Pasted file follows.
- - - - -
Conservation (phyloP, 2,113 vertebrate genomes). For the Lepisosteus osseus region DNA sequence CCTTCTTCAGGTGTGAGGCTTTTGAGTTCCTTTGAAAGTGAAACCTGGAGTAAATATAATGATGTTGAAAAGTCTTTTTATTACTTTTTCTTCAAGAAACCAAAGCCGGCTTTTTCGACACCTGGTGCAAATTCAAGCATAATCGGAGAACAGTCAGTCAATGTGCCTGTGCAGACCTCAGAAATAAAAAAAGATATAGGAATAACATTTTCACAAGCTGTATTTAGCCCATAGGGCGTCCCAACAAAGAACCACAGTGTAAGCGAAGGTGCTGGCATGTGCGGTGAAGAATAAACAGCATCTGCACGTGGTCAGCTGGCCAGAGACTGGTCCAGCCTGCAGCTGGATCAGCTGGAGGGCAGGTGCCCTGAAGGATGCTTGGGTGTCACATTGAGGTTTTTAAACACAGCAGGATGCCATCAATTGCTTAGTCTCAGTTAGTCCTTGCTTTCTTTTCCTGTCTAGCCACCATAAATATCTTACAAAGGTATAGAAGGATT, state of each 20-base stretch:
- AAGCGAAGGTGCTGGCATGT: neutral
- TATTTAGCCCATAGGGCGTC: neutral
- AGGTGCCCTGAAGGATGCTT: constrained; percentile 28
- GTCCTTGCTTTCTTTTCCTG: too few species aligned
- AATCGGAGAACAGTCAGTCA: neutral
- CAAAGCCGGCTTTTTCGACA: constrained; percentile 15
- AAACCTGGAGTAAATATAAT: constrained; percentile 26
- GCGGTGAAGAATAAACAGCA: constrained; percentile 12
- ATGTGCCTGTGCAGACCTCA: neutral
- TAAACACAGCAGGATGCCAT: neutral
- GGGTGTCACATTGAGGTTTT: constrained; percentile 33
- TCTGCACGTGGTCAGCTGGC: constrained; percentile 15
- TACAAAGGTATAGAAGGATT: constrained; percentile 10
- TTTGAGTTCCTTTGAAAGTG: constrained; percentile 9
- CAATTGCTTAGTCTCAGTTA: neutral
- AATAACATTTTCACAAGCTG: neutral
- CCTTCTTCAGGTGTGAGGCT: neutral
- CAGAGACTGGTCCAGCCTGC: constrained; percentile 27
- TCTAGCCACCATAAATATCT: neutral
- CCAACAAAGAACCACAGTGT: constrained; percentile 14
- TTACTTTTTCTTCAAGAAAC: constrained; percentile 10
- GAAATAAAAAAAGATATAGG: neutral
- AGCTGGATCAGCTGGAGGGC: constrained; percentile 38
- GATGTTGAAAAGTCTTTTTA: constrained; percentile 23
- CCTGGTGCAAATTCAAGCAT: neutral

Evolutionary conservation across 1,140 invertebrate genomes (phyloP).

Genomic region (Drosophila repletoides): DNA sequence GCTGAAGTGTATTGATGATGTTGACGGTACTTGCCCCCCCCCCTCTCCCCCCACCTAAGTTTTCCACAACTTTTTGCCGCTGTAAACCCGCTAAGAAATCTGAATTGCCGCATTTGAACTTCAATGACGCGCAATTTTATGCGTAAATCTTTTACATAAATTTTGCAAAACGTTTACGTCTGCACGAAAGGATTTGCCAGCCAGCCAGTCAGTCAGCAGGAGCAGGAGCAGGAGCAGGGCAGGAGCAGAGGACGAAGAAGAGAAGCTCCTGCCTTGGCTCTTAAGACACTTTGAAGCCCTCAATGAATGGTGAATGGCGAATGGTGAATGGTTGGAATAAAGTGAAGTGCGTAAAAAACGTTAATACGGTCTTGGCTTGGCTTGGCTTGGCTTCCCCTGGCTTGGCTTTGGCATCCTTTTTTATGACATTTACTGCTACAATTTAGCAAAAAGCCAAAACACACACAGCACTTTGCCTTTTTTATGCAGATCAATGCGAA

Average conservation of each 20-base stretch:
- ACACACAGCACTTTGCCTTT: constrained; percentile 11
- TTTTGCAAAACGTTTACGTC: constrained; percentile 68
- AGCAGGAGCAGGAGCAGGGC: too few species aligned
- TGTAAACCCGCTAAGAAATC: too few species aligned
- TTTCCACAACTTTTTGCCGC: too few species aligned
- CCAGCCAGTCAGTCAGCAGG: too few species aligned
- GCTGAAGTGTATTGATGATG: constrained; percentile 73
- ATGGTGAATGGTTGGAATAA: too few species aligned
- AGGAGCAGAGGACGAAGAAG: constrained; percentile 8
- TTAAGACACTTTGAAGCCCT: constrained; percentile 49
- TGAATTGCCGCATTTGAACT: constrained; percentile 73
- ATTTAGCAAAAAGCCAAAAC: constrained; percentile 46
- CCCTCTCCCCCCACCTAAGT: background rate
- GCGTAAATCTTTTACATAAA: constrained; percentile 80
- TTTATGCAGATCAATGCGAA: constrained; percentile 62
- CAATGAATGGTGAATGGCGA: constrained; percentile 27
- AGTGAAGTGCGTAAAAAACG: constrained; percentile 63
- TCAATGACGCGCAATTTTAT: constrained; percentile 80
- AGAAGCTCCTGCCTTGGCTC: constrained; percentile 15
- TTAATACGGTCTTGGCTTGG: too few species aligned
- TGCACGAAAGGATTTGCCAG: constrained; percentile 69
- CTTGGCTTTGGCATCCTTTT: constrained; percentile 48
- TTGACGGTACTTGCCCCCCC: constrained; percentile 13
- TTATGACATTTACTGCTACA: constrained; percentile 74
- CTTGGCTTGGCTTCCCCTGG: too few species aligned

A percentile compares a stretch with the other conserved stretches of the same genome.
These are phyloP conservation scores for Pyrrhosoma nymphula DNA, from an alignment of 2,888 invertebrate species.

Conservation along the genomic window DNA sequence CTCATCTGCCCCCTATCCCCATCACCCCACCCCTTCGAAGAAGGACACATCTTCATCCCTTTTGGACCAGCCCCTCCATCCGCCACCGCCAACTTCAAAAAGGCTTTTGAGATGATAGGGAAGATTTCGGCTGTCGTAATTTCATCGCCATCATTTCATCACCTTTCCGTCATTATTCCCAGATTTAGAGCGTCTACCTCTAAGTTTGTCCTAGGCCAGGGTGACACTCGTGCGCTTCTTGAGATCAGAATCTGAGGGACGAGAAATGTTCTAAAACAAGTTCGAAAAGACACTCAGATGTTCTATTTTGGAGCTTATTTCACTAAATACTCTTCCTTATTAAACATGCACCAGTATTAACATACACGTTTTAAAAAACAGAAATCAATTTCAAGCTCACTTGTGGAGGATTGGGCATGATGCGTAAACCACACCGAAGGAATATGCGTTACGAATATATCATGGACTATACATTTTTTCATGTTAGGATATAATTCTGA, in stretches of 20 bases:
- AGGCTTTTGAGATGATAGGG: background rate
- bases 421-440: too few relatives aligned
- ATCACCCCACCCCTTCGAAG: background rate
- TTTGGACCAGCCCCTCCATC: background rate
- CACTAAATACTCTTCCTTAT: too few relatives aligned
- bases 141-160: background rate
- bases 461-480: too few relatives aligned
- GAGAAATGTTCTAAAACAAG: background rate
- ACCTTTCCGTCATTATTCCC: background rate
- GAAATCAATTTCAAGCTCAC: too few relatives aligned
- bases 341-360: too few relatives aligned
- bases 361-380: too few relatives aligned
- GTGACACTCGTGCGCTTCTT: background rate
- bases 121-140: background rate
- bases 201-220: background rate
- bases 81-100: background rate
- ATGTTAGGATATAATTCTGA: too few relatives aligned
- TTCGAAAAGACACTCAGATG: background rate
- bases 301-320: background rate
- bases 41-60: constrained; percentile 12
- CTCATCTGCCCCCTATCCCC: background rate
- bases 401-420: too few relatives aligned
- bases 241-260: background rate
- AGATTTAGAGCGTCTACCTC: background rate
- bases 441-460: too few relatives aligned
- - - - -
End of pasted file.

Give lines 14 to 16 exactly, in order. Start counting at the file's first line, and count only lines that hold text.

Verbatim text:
- TACAAAGGTATAGAAGGATT: constrained; percentile 10
- TTTGAGTTCCTTTGAAAGTG: constrained; percentile 9
- CAATTGCTTAGTCTCAGTTA: neutral